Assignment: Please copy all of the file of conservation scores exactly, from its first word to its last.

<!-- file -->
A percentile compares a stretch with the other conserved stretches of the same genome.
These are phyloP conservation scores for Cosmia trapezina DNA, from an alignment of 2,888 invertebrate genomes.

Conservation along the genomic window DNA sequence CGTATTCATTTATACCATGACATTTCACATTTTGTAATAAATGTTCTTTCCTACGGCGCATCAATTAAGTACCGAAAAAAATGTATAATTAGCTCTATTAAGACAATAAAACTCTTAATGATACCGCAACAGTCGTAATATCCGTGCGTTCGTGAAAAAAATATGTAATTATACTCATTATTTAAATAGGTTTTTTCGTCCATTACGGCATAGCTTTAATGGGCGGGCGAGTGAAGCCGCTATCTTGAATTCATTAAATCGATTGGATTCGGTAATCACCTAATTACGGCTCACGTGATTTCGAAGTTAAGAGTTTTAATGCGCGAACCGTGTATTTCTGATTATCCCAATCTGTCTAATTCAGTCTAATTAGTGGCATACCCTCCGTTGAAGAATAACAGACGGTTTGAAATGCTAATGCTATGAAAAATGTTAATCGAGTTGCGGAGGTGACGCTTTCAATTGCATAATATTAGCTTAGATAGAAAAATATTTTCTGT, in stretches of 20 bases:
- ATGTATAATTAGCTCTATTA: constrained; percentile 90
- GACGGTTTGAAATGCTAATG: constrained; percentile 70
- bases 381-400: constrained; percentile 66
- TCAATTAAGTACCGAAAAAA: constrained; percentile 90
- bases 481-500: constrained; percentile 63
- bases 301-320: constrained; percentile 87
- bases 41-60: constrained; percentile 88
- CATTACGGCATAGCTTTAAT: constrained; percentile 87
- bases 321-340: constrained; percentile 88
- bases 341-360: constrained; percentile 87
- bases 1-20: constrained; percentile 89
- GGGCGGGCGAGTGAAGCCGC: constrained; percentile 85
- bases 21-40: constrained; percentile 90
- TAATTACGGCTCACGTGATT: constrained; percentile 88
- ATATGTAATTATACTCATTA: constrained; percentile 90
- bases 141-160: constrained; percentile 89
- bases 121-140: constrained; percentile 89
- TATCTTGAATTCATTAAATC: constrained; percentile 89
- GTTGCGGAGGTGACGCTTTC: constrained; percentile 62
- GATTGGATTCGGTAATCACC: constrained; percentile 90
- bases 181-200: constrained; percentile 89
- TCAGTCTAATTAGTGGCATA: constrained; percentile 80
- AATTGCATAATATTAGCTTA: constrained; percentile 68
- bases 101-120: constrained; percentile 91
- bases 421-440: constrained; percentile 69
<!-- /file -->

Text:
A percentile compares a stretch with the other conserved stretches of the same genome.
These are phyloP conservation scores for Cosmia trapezina DNA, from an alignment of 2,888 invertebrate genomes.

Conservation along the genomic window DNA sequence CGTATTCATTTATACCATGACATTTCACATTTTGTAATAAATGTTCTTTCCTACGGCGCATCAATTAAGTACCGAAAAAAATGTATAATTAGCTCTATTAAGACAATAAAACTCTTAATGATACCGCAACAGTCGTAATATCCGTGCGTTCGTGAAAAAAATATGTAATTATACTCATTATTTAAATAGGTTTTTTCGTCCATTACGGCATAGCTTTAATGGGCGGGCGAGTGAAGCCGCTATCTTGAATTCATTAAATCGATTGGATTCGGTAATCACCTAATTACGGCTCACGTGATTTCGAAGTTAAGAGTTTTAATGCGCGAACCGTGTATTTCTGATTATCCCAATCTGTCTAATTCAGTCTAATTAGTGGCATACCCTCCGTTGAAGAATAACAGACGGTTTGAAATGCTAATGCTATGAAAAATGTTAATCGAGTTGCGGAGGTGACGCTTTCAATTGCATAATATTAGCTTAGATAGAAAAATATTTTCTGT, in stretches of 20 bases:
- ATGTATAATTAGCTCTATTA: constrained; percentile 90
- GACGGTTTGAAATGCTAATG: constrained; percentile 70
- bases 381-400: constrained; percentile 66
- TCAATTAAGTACCGAAAAAA: constrained; percentile 90
- bases 481-500: constrained; percentile 63
- bases 301-320: constrained; percentile 87
- bases 41-60: constrained; percentile 88
- CATTACGGCATAGCTTTAAT: constrained; percentile 87
- bases 321-340: constrained; percentile 88
- bases 341-360: constrained; percentile 87
- bases 1-20: constrained; percentile 89
- GGGCGGGCGAGTGAAGCCGC: constrained; percentile 85
- bases 21-40: constrained; percentile 90
- TAATTACGGCTCACGTGATT: constrained; percentile 88
- ATATGTAATTATACTCATTA: constrained; percentile 90
- bases 141-160: constrained; percentile 89
- bases 121-140: constrained; percentile 89
- TATCTTGAATTCATTAAATC: constrained; percentile 89
- GTTGCGGAGGTGACGCTTTC: constrained; percentile 62
- GATTGGATTCGGTAATCACC: constrained; percentile 90
- bases 181-200: constrained; percentile 89
- TCAGTCTAATTAGTGGCATA: constrained; percentile 80
- AATTGCATAATATTAGCTTA: constrained; percentile 68
- bases 101-120: constrained; percentile 91
- bases 421-440: constrained; percentile 69